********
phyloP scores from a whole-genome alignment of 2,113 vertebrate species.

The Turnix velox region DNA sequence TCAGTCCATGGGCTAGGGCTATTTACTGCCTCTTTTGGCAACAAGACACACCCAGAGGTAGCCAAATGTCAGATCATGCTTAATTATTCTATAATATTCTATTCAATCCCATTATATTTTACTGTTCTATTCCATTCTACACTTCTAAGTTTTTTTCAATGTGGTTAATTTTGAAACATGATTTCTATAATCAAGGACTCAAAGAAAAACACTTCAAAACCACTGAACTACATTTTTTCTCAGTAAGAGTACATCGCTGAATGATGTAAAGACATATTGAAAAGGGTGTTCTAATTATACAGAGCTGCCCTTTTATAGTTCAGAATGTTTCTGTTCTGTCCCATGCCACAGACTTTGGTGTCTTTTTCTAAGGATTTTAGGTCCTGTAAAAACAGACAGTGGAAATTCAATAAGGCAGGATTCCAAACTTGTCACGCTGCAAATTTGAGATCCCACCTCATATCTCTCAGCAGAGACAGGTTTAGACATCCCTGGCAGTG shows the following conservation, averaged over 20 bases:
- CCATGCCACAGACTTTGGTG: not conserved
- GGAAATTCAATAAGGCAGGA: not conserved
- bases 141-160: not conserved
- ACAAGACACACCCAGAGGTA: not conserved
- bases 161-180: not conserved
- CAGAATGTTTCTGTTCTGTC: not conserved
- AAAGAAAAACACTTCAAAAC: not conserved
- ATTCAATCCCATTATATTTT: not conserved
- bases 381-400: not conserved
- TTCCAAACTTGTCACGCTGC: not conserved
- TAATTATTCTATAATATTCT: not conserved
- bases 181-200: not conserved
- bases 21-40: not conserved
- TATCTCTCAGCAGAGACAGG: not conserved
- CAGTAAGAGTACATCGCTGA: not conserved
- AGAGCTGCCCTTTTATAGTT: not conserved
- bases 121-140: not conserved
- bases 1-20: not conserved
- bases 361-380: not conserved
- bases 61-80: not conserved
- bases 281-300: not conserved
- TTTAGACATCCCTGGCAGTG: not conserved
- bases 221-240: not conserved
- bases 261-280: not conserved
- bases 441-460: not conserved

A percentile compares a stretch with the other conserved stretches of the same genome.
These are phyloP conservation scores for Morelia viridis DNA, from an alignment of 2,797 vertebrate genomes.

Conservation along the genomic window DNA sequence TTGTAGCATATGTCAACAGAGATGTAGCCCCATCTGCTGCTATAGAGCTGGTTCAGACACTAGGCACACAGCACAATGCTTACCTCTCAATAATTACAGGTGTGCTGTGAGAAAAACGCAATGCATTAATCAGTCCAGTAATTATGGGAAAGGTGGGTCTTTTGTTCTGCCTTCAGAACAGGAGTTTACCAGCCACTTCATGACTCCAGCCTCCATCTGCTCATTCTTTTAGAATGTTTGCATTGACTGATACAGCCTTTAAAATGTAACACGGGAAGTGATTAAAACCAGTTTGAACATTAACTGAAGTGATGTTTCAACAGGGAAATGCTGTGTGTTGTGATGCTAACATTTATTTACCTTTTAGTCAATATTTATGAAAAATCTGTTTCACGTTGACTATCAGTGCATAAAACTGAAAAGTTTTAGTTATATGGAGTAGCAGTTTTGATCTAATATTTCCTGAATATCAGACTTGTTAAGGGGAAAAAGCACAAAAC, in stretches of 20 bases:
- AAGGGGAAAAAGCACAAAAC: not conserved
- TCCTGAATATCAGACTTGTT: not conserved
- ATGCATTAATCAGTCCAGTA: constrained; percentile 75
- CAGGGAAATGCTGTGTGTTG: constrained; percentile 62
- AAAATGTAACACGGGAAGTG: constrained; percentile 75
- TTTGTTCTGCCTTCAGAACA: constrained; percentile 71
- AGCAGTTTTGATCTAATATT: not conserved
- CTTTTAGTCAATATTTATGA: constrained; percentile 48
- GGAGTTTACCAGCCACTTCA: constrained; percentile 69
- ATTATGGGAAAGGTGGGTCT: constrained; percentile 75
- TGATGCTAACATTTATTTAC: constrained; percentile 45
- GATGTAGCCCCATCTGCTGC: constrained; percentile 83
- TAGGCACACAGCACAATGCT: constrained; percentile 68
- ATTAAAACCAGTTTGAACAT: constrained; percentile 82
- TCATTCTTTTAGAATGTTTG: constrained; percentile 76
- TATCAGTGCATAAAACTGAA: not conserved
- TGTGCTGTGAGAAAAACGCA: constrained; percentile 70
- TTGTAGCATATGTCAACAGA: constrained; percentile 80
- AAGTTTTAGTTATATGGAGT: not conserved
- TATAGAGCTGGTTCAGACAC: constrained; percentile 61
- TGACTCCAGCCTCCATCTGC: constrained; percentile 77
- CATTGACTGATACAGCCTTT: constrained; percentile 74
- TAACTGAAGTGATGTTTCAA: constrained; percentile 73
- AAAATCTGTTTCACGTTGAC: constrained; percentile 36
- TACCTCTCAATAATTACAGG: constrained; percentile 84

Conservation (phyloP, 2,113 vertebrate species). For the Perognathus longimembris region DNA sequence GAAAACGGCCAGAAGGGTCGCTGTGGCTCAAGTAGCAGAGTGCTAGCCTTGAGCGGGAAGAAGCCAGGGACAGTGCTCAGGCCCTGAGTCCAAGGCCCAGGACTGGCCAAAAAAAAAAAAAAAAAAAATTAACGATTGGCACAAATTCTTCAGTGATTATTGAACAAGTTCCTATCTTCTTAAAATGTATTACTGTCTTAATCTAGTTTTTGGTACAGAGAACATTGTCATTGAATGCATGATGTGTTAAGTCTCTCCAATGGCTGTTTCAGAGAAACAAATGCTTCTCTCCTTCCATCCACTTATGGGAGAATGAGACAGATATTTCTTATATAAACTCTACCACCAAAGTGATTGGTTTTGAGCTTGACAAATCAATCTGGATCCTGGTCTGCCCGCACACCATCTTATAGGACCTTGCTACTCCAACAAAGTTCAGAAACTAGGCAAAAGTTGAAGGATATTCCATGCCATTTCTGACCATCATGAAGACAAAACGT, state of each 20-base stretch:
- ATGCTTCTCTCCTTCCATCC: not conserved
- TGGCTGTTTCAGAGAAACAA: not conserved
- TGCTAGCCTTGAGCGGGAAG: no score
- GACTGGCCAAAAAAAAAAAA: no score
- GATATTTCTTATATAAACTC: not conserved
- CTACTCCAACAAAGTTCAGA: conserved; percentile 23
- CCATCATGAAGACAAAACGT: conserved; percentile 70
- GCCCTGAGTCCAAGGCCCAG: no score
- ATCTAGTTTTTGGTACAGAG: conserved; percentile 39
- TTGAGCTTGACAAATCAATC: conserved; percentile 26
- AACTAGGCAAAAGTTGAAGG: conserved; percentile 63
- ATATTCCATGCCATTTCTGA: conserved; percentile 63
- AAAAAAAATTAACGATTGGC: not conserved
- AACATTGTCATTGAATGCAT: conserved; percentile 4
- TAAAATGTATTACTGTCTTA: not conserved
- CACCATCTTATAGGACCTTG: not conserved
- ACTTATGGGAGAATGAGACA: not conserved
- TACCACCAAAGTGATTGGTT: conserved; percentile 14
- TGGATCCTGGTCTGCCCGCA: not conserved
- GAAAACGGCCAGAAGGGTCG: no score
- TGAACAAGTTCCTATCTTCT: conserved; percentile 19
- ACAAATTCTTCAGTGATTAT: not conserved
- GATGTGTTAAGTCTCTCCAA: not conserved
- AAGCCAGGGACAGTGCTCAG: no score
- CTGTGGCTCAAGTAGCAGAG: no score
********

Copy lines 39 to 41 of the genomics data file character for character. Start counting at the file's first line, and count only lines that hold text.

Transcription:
- GGAGTTTACCAGCCACTTCA: constrained; percentile 69
- ATTATGGGAAAGGTGGGTCT: constrained; percentile 75
- TGATGCTAACATTTATTTAC: constrained; percentile 45